u|) and (j\LTlo(jking the work, instead of liiding behind the bottom rail of
the fence as 1 felt very much like doing.

Our ccjmpany formed the extreme left of the line and in low ground,
and the line passing <jver a small hill we < Duld not see the right of the

•After the fight had been going on lor an hour or two, the rebels in
our front raised a yell and came tearing o\er the fence and across the
field toward us. This seemed t(} be our opporltmity, and we commenced
issuing them rations of lead as fast as p<»ssil)le. W luii looking to the


right we saw our wliolc line on a regular slanii»Ltlc - disappearing into
the woods as if by magic. l''our or Cue of iis look trees and gave them
another round '* for hick," for we agreed that it was a shame to run just
as we had a cliance to do some execution. We were rewarded l)y a
withering cross-fire from right and left, and looking around we saw the
rebels bearing down upon both sides of us. We were being enclcjsed as
in the jaws of dealli. The regiment had been llanked ui)on the right.
.A. movement that was concealed from us by the intervening hill.

We zvcnt right away from there. We went through the Chickamauga
with neatness and desjjatch.

As we emerged from the bushes on the west bank, we came upon
the One Hundred-and-fifteenth Illinois, drawn up in line, guns at a
ready, a thousand eager fingers trembling upon the triggers. We
dropped and crawled between their legs, and while we were struggling
through, the whole line opened fire with a terrific volley. Had we been
a moment later we w^ould have got the full benefit of that volley, and this
paper would never have been written.

You may be sorry before I get through, but I'm glad I got through
that line as soon as I did.

Our line re-formed, but the whole brigade was forced to fall back,
both flanks having been turned by a greatly superior force. The retreat
was in good order, every foot of ground being contested for about two
miles, when we were reinforced by the Second Brigade and stayed the
tide until dark. We lay on our arms all that night. Next morning we
felt for the enemy all over the ground traversed by our forces the day
before : but he had vanished from our front. (Jone to swell the mass
that was being formed with the intention of crushing that immortal hero,
Oeo. H. Thomas.

All that day we heard the stertorous breathing of a terrible battle,
which was raging away to our right rear. About noon we took up our
line of march in a southwesterly direction, in a direct line for the point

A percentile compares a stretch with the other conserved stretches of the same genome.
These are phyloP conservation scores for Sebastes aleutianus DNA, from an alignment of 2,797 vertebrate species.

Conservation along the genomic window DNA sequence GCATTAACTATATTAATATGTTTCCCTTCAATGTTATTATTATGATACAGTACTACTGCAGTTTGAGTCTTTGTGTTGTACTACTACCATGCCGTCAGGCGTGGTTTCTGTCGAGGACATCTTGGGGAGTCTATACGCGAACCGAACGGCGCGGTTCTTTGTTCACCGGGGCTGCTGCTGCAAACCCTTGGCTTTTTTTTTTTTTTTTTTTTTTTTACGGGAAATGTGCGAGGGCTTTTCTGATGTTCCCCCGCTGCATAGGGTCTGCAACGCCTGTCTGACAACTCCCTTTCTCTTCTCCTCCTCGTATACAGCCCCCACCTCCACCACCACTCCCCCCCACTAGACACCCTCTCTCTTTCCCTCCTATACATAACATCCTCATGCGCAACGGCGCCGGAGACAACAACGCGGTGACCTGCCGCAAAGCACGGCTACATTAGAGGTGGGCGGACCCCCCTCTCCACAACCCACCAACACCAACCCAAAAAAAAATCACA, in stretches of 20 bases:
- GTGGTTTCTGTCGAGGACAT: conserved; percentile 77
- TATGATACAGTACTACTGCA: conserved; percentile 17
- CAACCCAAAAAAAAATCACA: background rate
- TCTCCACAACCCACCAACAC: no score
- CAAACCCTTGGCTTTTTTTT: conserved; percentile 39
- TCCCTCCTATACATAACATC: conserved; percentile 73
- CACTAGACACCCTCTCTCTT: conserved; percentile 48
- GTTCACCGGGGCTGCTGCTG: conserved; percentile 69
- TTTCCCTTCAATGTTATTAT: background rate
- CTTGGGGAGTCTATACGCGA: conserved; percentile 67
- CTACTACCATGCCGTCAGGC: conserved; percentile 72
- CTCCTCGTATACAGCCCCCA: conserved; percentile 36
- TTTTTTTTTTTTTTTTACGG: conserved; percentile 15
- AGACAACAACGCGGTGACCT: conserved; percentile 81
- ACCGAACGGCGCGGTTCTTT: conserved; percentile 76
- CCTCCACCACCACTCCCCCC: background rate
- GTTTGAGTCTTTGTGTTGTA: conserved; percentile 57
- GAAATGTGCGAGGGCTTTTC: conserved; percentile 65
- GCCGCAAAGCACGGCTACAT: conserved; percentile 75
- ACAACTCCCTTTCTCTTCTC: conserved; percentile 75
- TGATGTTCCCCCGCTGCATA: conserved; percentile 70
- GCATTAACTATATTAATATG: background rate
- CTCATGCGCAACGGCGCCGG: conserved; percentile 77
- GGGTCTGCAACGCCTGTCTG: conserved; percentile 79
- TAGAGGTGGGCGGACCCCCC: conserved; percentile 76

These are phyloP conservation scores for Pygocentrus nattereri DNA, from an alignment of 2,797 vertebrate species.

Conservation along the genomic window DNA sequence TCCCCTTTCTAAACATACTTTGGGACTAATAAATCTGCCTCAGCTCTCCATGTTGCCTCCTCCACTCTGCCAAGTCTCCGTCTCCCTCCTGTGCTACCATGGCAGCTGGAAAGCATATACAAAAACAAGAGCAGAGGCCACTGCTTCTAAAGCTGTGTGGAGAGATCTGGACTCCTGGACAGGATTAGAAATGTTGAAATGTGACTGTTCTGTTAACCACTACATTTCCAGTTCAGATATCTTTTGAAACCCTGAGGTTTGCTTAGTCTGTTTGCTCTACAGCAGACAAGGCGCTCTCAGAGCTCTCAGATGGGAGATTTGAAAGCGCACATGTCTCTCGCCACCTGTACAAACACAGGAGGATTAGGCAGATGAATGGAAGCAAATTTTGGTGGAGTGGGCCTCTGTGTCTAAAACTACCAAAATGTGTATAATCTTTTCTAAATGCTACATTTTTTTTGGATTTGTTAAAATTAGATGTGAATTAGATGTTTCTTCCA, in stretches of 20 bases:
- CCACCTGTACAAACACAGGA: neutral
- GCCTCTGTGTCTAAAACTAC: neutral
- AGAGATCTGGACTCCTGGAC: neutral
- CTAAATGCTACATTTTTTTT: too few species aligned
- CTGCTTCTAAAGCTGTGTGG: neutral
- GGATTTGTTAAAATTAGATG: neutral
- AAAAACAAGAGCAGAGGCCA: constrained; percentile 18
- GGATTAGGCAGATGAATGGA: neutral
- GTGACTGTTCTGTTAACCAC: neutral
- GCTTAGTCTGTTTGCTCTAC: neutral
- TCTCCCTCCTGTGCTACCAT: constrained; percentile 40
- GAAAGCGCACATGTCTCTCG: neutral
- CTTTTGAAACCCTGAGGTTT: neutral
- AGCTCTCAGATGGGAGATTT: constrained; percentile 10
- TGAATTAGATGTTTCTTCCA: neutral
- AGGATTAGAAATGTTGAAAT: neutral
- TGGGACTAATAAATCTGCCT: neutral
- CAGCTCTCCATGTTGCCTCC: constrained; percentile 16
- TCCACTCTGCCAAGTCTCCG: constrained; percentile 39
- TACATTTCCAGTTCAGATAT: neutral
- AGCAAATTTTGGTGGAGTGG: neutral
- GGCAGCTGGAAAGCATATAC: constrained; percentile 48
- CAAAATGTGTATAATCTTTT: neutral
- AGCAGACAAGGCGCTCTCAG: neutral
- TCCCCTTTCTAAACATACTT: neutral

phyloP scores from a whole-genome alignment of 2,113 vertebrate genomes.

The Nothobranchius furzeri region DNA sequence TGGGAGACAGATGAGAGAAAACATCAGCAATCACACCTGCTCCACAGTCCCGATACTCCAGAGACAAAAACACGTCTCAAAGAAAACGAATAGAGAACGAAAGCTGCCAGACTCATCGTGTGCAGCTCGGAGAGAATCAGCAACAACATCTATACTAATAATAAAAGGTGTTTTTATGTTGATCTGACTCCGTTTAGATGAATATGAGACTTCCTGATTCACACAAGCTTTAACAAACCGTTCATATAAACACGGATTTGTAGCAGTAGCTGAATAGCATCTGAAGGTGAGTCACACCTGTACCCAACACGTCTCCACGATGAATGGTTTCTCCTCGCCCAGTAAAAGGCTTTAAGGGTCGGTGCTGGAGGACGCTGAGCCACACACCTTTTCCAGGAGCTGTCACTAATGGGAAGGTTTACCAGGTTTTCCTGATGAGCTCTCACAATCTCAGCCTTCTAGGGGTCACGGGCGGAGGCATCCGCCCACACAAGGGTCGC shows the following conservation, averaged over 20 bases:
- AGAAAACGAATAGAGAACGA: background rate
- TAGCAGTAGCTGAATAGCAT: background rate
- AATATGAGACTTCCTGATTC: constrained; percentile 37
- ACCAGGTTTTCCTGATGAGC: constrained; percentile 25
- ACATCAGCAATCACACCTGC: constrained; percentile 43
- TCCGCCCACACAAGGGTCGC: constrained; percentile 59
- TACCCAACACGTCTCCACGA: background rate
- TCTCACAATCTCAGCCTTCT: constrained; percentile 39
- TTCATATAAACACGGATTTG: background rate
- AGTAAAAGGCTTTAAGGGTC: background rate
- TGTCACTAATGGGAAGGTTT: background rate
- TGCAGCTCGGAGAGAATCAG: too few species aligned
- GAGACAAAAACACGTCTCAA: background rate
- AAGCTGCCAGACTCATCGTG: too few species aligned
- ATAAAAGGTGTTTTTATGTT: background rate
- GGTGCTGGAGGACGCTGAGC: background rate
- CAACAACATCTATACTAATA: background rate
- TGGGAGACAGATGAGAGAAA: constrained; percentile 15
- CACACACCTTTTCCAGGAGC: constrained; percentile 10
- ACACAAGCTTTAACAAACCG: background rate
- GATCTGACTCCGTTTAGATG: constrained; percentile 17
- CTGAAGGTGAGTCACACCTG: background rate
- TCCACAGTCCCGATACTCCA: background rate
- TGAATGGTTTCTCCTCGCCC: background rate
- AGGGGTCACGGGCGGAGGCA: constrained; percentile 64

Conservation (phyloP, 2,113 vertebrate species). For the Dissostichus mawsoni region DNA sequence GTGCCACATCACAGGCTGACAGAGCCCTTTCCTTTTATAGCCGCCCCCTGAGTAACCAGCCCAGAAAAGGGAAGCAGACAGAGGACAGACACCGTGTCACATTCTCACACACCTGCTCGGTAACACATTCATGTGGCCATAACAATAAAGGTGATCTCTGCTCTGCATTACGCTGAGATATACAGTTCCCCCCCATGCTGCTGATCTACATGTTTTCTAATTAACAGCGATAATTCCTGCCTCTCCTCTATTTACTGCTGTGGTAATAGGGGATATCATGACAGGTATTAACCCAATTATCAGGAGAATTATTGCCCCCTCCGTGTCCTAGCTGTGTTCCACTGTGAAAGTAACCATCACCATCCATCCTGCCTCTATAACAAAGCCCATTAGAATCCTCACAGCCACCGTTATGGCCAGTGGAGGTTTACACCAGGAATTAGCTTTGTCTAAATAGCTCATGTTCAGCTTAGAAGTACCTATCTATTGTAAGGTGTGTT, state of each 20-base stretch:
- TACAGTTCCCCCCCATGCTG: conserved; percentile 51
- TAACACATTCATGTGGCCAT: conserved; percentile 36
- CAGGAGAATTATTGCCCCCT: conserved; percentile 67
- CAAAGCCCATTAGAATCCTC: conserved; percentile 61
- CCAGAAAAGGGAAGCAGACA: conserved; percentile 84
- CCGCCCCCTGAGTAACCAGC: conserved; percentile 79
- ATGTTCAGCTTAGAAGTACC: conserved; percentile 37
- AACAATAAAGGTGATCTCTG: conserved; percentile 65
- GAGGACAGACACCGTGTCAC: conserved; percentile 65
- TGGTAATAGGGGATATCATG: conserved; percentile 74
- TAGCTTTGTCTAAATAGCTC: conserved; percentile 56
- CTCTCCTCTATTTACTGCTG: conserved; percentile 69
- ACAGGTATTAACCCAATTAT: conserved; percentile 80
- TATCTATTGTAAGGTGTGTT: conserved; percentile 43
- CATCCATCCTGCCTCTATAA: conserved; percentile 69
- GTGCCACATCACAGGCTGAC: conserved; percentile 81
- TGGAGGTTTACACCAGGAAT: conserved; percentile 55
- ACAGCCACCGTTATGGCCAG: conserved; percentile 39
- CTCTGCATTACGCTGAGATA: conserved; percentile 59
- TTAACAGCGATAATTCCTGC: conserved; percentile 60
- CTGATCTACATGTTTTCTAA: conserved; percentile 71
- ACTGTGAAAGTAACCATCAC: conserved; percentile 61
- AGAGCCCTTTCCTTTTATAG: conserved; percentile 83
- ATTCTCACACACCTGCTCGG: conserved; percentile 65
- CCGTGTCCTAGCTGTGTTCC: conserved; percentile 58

where the clamor of war was most incessant. We moved with great
celerity through the forest and across the farms. No fences barred our
progress, for the presence of vast armies for several days had rendered
the country defenseless.

We soon came across signs of recent conflict, disabled cannon, dead
horses, mangled corpses, in both blue and gray, and all the bloody
paraphernalia of cruel war. Many of the dead were torn and blackened
and burned by bursting shell until the ghastly fragments were indescrib-
ably shocking, and not at all calculated to encourage soldiers who knew
they were just going into battle, and were candidates for a similar fate,
with reasonable prosjiects of being elected. The hardest part of a battle


is going into it. MikIi worse than going out. I tliinl< any thoughtful
man upon going into battle, must go with a deadly sadness at hi.s heart.
I have seen the thoughtless and fool-hardy go in with a laugh and jest
u]>on their lips, but they were not nearly so apt to stand fire as those
who advanced with i)ale cheeks and serious aspect, for these had antici-
l)ated the danger and l)raced their nerves to meet it, and the shock of
battle did not come to them as a surprise.

Well, we were going into one of the most terril)le battles of modern
times, and many of us began to realize it by this time. Off to the
south we could see the dense smoke of the battle, as well as hear the
crashing of musketry and the booming of artillery, and the shot and
shell began to pay their res])ects to us in a " way we despised."

We were hurried along the rear of the battle line toward the right
of Clen. 'I'homas' command, which was sorely pressed.

The firing of the musketry was so incessant that the ear could not
distinguish the separate discharges. Imagine a few hundred gushers, of
the gas well variety, all turned loose at once, and you will have as good
an "illustration as you are likely to get in time of peace.

We were not allowed time to contemplate the battle as spectators.
Drannon's division, holding the right, was being flanked by I.ongstreet's
ten fresh brigades.

Already the troops on llrannon's right were overwhelmed, and the
enemy, flushed with victory, was charging down upon the rear of his
position, when our two brigades were hurled into the " imminent deadly

It would seem as though every man realized that the fate of the